For example, a hybrid car manufacturer might use the term, “advanced technology-partial zero emission vehicle”.
What a mouthful, right? A car shopper might better understand “hybrid car” or “natural gas engine.”
Template Action Item: Underneath The Internal Jargon Translations header:
The next piece of your style guide revolves around choosing and outlining expectations for the types of content your marketing team will create.
There are many different types of content that you can choose to create.
Some common content types include:
Now, you may have different style standards for different types of content. For example, social media posts would likely follow different best practices than video scripts.
Take a look at MailChimp’s style guide. They offer specific writing recommendations for numerous different channels and content types:
Follow their lead with your own style guide. Include each type of content your team creates.
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Another section of your style guide should identify brand names, trademarks, and so forth that must be spelled a specific way every single time it is mentioned.
Sometimes, this may have legal ramifications, like when you’re using trademarked terms.
Take a look at this example from Microsoft.com:
Note that both Intel and Core feature different legal trademark symbols. Failure to get these right could result in a letter from Intel’s lawyers.
Here’s another example from the same page:
Note that PixelSense is written not only with a trademark symbol, but with a capital S. This is likely a branding consideration the company wants to keep consistent.
If you have any branded terms that need to be spelled or formatted a certain way, whether for legal or stylistic reasons, document them in your style guide.
The next part of your style guide should explain the voice, tone, and style that your branded content should take.
Brand voice is the purposeful and consistent personification, or characterization of a brand often expressed through words, tone, and culture.
As a marketer, it’s important to bring across this voice at all times, whether that be through content or any other media form.
You may already have your brand voice figure out, but if you don’t try a brainstorming session with the following framework:
We are [insert desired perception], but we are not [insert antonym of desired perception].
For example, if we were doing a brand voice session for a major software company, it might look something like:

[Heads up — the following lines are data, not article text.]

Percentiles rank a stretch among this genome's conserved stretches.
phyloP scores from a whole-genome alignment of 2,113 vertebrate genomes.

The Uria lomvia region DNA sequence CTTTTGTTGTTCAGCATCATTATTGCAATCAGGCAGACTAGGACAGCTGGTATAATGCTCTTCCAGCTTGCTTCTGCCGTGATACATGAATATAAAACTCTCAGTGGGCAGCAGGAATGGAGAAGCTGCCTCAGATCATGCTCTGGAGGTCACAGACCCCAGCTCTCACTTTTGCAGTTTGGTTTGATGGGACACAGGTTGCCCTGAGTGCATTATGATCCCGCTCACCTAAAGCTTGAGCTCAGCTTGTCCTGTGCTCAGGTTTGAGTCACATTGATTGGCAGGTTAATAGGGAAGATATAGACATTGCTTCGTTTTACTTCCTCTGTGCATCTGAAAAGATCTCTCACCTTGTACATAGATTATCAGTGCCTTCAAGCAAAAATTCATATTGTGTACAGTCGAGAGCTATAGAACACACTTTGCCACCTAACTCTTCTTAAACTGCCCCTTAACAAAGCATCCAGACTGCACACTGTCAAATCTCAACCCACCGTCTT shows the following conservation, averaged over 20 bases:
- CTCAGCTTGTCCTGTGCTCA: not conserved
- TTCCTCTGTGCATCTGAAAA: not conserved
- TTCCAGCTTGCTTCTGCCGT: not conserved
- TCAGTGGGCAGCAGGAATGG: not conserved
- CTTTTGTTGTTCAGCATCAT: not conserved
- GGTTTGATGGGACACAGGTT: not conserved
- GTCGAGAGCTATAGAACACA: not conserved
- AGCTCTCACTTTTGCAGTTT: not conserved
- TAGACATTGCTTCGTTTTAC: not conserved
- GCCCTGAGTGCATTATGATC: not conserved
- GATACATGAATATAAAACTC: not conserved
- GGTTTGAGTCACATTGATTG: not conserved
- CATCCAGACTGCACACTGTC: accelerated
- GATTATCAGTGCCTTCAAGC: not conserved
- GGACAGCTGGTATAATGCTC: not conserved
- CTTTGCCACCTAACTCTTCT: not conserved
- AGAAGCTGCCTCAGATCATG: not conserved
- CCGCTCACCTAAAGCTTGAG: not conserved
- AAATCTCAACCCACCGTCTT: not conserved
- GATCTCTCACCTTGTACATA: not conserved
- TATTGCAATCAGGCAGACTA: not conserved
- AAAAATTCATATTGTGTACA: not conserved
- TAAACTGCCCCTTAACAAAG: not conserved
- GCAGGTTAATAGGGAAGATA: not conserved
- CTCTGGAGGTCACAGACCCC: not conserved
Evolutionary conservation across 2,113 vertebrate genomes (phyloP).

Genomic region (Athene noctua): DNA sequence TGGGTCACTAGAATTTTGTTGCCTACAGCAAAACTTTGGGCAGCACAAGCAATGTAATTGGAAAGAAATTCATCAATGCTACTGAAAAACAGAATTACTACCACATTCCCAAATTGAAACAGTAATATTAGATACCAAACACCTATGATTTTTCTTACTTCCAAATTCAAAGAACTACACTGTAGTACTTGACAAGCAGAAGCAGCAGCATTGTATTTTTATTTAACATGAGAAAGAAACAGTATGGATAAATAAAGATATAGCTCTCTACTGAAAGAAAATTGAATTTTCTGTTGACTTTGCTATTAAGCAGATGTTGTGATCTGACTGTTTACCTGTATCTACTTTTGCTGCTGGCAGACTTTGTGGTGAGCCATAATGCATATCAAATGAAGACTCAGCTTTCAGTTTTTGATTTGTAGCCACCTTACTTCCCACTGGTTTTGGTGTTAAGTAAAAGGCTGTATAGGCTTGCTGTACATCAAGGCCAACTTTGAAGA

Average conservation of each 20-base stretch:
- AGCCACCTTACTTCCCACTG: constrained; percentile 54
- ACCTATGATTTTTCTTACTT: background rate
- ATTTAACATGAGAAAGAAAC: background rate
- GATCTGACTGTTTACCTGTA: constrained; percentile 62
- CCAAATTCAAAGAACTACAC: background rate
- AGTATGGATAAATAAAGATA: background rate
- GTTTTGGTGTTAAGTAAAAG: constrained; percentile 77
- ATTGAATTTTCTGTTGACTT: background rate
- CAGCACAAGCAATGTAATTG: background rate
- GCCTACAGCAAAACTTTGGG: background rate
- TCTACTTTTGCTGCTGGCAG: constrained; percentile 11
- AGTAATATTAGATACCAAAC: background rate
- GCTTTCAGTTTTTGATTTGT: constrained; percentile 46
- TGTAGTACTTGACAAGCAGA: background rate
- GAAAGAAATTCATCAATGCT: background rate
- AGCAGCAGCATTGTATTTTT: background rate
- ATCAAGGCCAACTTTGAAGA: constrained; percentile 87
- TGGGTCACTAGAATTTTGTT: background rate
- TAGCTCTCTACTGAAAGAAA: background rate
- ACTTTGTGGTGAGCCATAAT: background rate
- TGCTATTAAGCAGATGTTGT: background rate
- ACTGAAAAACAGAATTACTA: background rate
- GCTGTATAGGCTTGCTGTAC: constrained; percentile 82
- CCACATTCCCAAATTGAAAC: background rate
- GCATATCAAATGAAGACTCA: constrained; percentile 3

We are professional but not stuffy.
We are smart but not arrogant.
We are technology savvy but not inaccessible.
Repeat this process 15 to 20 times. Then, choose four or five pairings that best fit your brand voice, and record them in your template.
Tone is the inflection of your brand voice. Depending on the situation, your tone may change.
For example, if you’re giving something away you might have a fun, light-hearted tone.
However, if you’re addressing the fact that your system is down, you would take a more serious tone.
Use the following prompt to create guidelines around the appropriate tone to strike in different situations:
At [company], our standard tone should be [adjective], [adjective], and [adjective]. However, if a situation arises where it is determined by management that our regular tone is not advisable to use, refer to the following:
If [Situation One] occurs, use a [adjective] tone.
If [Situation Two] occurs, use [adjective] tone.
If [Situation Three] occurs, use [adjective] tone.
Add in situations your writers are likely to encounter.
Once you have identified what content types you’ll create, you need to define your standards of performance for each one.
Standards of performance are guidelines that each piece of content must meet for it to be published.
For example, at CoSchedule we have five standards of performance that any writer must meet before their content is published on our blog. They are:
Every blog post we write must meet these standards or it won’t be published. Set similar standards for your own content.